From closure of key crossings to political schisms, challenges persist in bid to rebuild Gaza’s wrecked infrastructure.
US Secretary of State Antony Blinken has wrapped up a two-day visit to the Middle East, winning diplomatic support and hundreds of millions of dollars of pledges from Arab countries as he moved to shore up the ceasefire that ended an 11-day conflict between Israel and Hamas, the Palestinian group which rules the Gaza Strip.
But the mission made little headway in resolving the deeper issues at the heart of the Israeli-Palestinian conflict, including the tensions in occupied East Jerusalem that played a key role in triggering the latest violence.
After two days of talks with Egyptian, Jordanian, Israeli and Palestinian officials, Blinken acknowledged that any resumption of peace talks remained far off.
In the meantime, he said he had made progress towards the more modest goals of cementing the ceasefire and rebuilding Gaza, which suffered widespread destruction as Israel bombarded the territory from air, land and sea for 11 days.
“We see the ceasefire, not as an end, but as a beginning, something to build on,” Blinken told reporters on Wednesday in the Jordanian capital of Amman, where he met King Abdullah II.
Earlier, he was in Egypt for talks with President Abdel Fattah el-Sisi. Egypt has longstanding relations with both sides in the conflict and played a key role in brokering the ceasefire after 11 days of violence, in coordination with the US.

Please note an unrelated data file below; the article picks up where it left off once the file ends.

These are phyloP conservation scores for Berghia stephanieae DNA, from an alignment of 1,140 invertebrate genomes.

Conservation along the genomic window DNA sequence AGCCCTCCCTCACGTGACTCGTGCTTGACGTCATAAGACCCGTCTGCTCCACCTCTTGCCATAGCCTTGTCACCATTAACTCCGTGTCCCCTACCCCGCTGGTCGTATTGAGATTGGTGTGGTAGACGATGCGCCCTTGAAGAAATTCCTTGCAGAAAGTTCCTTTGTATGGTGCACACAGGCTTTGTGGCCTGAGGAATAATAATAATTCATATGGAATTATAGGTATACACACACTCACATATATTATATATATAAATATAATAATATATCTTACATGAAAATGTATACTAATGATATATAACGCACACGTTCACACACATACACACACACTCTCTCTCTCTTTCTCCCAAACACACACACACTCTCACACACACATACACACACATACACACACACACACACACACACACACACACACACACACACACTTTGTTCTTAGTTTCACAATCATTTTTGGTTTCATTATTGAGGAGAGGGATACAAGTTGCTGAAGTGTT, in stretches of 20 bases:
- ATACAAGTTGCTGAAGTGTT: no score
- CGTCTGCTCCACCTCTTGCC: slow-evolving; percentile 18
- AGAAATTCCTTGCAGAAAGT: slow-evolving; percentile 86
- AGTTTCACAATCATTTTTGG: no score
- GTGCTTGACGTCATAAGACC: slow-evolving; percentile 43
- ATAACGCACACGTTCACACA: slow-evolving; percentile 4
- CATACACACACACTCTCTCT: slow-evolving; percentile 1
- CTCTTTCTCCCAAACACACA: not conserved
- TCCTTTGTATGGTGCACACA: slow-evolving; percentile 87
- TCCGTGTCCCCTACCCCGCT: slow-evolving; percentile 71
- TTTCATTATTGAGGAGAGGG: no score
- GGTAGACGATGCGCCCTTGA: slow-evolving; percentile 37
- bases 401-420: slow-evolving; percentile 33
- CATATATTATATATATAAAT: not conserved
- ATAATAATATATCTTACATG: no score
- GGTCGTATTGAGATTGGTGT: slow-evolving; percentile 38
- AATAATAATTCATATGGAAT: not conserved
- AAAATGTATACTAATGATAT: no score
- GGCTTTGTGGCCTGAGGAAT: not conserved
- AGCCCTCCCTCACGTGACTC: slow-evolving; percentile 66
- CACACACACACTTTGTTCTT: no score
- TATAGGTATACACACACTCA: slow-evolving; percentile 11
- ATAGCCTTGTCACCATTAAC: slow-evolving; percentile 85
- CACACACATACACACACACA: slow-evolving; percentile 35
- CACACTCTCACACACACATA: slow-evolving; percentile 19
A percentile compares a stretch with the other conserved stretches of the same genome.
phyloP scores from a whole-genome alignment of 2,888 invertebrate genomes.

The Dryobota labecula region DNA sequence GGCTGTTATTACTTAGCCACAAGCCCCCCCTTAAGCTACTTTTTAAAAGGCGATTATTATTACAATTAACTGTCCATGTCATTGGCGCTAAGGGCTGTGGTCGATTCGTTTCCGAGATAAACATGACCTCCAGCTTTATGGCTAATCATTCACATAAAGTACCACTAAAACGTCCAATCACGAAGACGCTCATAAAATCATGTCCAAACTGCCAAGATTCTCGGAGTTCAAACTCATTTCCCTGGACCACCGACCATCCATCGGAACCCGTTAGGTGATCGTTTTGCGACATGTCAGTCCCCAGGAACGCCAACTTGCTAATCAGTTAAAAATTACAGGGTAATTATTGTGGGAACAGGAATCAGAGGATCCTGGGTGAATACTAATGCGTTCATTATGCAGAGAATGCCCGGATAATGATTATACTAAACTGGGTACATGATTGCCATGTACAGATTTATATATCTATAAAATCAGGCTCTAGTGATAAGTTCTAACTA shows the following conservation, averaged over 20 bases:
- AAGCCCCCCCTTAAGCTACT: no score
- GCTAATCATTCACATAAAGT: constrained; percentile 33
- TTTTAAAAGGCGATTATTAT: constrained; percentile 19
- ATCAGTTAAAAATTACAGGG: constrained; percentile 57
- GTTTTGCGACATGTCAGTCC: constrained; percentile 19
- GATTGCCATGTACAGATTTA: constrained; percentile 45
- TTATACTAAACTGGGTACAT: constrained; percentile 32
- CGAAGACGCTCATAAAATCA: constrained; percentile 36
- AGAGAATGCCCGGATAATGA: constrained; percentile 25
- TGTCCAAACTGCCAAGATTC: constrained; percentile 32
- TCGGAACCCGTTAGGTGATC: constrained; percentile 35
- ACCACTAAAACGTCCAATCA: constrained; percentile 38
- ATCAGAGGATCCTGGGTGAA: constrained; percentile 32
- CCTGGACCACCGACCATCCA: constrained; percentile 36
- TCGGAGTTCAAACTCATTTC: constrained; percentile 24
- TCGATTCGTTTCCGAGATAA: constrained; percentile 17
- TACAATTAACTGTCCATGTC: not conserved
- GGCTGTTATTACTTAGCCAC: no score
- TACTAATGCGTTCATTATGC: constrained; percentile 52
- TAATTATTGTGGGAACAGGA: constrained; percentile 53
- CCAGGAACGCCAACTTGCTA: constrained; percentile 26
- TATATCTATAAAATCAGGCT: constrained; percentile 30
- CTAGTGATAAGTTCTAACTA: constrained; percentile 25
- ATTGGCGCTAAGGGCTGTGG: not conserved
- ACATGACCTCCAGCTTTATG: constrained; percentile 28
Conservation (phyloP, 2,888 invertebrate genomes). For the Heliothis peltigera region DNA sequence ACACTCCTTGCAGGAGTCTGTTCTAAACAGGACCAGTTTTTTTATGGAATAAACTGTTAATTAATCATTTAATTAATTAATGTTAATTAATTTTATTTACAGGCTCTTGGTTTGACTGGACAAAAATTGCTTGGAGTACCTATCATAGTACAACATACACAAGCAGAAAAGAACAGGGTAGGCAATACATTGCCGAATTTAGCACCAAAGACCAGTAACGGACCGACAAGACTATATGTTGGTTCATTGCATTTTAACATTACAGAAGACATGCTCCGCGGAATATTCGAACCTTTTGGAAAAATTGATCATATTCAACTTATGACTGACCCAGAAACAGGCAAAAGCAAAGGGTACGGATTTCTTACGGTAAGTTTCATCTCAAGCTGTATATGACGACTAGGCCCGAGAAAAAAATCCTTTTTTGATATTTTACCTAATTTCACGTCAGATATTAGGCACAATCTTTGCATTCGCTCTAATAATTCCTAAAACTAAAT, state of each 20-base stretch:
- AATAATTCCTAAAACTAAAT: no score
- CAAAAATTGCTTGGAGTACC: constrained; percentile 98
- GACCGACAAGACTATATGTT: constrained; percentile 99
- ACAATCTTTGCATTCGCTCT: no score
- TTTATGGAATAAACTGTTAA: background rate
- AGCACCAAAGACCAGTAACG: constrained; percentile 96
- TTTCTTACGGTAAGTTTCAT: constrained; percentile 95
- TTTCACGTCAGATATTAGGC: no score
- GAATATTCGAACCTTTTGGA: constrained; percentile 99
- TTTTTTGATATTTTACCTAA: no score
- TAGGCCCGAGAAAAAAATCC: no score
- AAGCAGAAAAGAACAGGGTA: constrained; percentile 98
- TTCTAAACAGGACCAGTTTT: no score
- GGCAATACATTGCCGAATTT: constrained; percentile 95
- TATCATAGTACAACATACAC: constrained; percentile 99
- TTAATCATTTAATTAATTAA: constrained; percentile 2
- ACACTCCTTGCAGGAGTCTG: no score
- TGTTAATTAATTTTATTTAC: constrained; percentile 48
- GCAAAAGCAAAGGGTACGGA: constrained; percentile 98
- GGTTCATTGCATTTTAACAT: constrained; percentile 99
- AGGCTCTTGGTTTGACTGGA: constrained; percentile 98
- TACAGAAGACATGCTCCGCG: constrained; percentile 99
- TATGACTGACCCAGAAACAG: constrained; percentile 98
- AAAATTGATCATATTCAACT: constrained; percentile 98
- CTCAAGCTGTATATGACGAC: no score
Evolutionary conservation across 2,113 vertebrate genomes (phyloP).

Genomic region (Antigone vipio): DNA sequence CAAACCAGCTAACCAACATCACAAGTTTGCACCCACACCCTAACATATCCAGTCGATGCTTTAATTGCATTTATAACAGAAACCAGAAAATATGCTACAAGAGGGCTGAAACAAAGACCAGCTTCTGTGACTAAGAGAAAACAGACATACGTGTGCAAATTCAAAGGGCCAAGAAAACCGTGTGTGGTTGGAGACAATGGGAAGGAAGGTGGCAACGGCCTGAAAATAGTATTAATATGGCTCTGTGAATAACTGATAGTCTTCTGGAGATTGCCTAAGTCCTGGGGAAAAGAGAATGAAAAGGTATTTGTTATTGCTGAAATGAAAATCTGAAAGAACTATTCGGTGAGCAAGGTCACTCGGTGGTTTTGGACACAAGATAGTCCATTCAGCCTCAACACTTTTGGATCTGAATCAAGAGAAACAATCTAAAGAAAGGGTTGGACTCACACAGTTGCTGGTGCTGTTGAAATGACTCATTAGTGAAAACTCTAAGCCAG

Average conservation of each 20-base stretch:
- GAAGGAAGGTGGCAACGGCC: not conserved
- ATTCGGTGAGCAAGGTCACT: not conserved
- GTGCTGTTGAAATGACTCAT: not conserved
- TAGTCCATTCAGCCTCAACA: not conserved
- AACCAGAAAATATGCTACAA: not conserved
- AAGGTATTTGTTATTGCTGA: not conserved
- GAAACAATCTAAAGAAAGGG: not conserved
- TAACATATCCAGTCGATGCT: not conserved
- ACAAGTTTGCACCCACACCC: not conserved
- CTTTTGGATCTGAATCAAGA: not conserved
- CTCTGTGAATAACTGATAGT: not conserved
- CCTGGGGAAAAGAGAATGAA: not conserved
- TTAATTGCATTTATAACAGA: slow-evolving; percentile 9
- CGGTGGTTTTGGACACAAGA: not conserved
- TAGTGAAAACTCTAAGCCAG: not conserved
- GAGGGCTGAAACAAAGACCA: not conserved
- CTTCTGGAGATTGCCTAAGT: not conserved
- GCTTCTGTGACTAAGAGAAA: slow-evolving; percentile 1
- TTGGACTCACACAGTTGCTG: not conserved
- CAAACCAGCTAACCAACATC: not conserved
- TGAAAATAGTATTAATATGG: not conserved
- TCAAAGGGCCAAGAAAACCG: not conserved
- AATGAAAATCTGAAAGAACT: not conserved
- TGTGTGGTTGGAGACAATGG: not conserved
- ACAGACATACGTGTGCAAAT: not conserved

“We’ve had in Egypt a real and effective partner in dealing with the violence, bringing it to a close, relatively quickly,” Blinken said in Cairo after a meeting with el-Sisi, Foreign Minister Sameh Shoukry and intelligence chief Abbas Kamel.
The US and Egypt were now “working closely together to build something positive”, he said.
Egypt, Blinken said, is vital to shared aspirations for Palestinians and Israelis to “live in safety and security to enjoy equal measures of freedom, opportunity and dignity”.
In Jordan, King Abdullah told Blinken on Wednesday he welcomed the administration’s move to reopen the US consulate in Jerusalem, state-owned media said.
Blinken however said a bit of time would be needed to carry out the move, which he announced on Tuesday.
The Jerusalem consulate had served as a de facto embassy for the Palestinians until former President Donald Trump shuttered it in 2019.
Blinken was also quoted as saying that the Jordanian monarch, whose Hashemite dynasty has custodianship of Muslim and Christian holy sites in Jerusalem, had played an instrumental role in brokering the deal to end fighting.
He also said that aid had started to arrive in the Gaza Strip as part of a drive to help reconstruction in devastated areas of the enclave.
Blinken arrived in Egypt after stops in Jerusalem and Ramallah on Tuesday, when he pledged that the US would provide new aid to help rebuild the Gaza Strip, including $5.5m in disaster relief and nearly $33m for the UN Palestinian aid agency there, after hundreds of devastating Israeli air attacks.
Speaking in Amman, he said Washington intended to ensure that Hamas, which is listed by Washington as a “terrorist organisation”, did not benefit from humanitarian aid.
“In the coming days I’ll be consulting broadly with Gulf countries and other partners to ensure we all contribute to recovery, stability and the reduction of tensions,” he said.